# Diminished second

In modern Western tonal music theory, a **diminished second** is the interval produced by narrowing a minor second by one chromatic semitone.[1] It is enharmonically equivalent to a perfect unison.[3] Thus, it is the interval between notes on two adjacent staff positions, or having adjacent note letters, altered in such a way that they have no pitch difference in twelve-tone equal temperament. An example is the interval from a B to the C♭ immediately above; another is the interval from a B♯ to the C immediately above.

Inverse | augmented seventh |
---|---|

Name | |

Other names | — |

Abbreviation | d2[1] |

Size | |

Semitones | 0 |

Interval class | 0 |

Just interval | 128:125[2] |

Cents | |

Equal temperament | 0 |

24 equal temperament | 50 |

Just intonation | 41.1 |

In particular, it may be regarded as the "difference" between a diatonic and chromatic semitone. For instance, the interval from B to C is a diatonic semitone, the interval from B to B♯ is a chromatic semitone, and their difference, the interval from B♯ to C is a diminished second.

## Size in different tuning systems

In tuning systems other than twelve-tone equal temperament, the diminished second can be viewed as a comma, the minute interval between two enharmonically equivalent notes tuned in a slightly different way. This makes it a highly variable quantity between tuning systems. Hence for example C♯ is narrower (or sometimes wider) than D♭ by a diminished second interval, however large or small that may happen to be (see image below).

In 12-tone equal temperament, the diminished second is identical to the unison (

In Pythagorean tuning, however, the interval actually shows a descending direction, i.e. a ratio below unison, and thus a negative size (−23.46 cents), equal to the opposite of a Pythagorean comma. Such is also the case in twelfth-comma meantone, although that diminished second is only a twelfth of the Pythagorean one (−1.95 cents, the opposite of a schisma).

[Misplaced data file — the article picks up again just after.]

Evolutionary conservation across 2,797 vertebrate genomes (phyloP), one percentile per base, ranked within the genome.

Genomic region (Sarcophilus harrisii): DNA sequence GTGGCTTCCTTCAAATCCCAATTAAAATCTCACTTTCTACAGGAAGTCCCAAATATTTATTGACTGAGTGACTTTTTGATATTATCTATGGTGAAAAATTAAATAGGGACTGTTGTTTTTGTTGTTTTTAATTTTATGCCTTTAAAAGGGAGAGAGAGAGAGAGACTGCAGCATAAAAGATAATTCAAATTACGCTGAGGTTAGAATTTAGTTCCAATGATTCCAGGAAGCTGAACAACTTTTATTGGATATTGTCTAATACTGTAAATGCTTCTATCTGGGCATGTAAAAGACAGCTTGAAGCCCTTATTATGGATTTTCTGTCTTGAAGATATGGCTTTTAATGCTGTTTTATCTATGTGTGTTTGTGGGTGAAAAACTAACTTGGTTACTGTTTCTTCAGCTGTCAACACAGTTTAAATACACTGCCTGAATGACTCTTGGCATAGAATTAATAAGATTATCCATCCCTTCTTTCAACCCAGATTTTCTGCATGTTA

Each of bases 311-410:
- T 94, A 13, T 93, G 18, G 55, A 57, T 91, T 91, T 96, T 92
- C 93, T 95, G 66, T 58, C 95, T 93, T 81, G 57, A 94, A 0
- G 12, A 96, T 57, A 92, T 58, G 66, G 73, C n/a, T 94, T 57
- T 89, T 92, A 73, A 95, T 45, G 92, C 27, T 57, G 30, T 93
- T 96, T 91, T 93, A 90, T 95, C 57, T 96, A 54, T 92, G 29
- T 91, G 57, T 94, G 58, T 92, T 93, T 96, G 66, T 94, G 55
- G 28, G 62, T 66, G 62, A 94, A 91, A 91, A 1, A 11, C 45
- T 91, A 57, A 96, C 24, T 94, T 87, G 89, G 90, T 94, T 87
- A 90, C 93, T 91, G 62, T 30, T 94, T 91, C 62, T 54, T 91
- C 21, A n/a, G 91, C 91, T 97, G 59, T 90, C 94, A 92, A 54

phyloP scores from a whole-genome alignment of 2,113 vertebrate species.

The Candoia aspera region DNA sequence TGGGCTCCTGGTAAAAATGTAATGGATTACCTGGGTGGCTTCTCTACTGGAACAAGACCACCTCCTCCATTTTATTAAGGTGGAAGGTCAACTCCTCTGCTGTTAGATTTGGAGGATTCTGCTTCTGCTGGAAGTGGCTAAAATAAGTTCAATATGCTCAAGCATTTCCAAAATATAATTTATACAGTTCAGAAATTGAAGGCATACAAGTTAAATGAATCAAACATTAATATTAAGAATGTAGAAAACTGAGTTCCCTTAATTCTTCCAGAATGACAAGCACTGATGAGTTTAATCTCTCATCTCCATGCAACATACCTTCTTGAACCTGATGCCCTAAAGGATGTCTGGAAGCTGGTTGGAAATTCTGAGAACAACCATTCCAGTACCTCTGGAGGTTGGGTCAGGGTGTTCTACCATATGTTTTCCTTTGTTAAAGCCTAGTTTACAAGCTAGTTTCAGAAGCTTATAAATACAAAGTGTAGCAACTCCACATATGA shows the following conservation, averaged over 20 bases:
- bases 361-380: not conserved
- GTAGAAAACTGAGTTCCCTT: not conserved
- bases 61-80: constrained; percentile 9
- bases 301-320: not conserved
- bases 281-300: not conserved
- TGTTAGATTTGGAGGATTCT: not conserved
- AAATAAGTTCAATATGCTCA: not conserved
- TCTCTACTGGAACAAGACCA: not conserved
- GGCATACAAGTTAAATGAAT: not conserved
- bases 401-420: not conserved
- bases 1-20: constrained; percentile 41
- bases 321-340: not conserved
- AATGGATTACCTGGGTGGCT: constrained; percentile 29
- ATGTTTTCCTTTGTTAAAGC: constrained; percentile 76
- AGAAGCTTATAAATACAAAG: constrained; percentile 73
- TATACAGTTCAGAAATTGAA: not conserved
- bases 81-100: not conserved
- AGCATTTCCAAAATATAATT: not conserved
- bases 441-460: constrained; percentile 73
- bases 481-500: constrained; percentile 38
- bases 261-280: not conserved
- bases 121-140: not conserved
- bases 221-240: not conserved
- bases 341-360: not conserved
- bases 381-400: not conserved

The table below summarizes the definitions of the diminished second in the main tuning systems. In the column labeled "Difference between semitones", **m2** is the minor second (diatonic semitone), **A1** is the augmented unison (chromatic semitone), and **S _{1}**,

**S**,

_{2}**S**,

_{3}**S**are semitones as defined in five-limit tuning#Size of intervals. Notice that for 5-limit tuning, 1/6-, 1/4-, and 1/3-comma meantone, the diminished second coincides with the corresponding commas.

_{4}Tuning system | Definition of diminished second | Size | ||
---|---|---|---|---|

Difference between semitones |
Equivalent to | Cents | Ratio | |

Pythagorean tuning | m2 − A1 | Opposite of Pythagorean comma | −23.46 | 524288:531441 |

1/12-comma meantone | m2 − A1 | Opposite of schisma | −1.95 | 32768:32805 |

12-tone equal temperament | m2 − A1 | Unison | 0.00 | 1:1 |

1/6-comma meantone | m2 − A1 | Diaschisma | 19.55 | 2048:2025 |

5-limit tuning | S_{3} − S_{2} | |||

1/4-comma meantone | m2 − A1 | (Lesser) diesis | 41.06 | 128:125 |

5-limit tuning | S_{3} − S_{1} | |||

1/3-comma meantone | m2 − A1 | Greater diesis | 62.57 | 648:625 |

5-limit tuning | S_{4} − S_{1} | |||

19-tone equal temperament | m2 − A1 | Chromatic semitone (A1 = m2 / 2) | 63.16 | 2^(1÷19):1 |

## Sources

- Bruce Benward and Marilyn Saker (2003).
*Music: In Theory and Practice, Vol. I*, p. 54. ISBN 978-0-07-294262-0. Specific example of an d2 not given but general example of minor intervals described. - Haluska, Jan (2003).
*The Mathematical Theory of Tone Systems*, p. xxvi. ISBN 0-8247-4714-3. Minor diesis, diminished second. - Rushton, Julian. "Unison (prime)]".
*Grove Music Online*. Oxford Music Online. - Benward and Saker (2003), p. 92.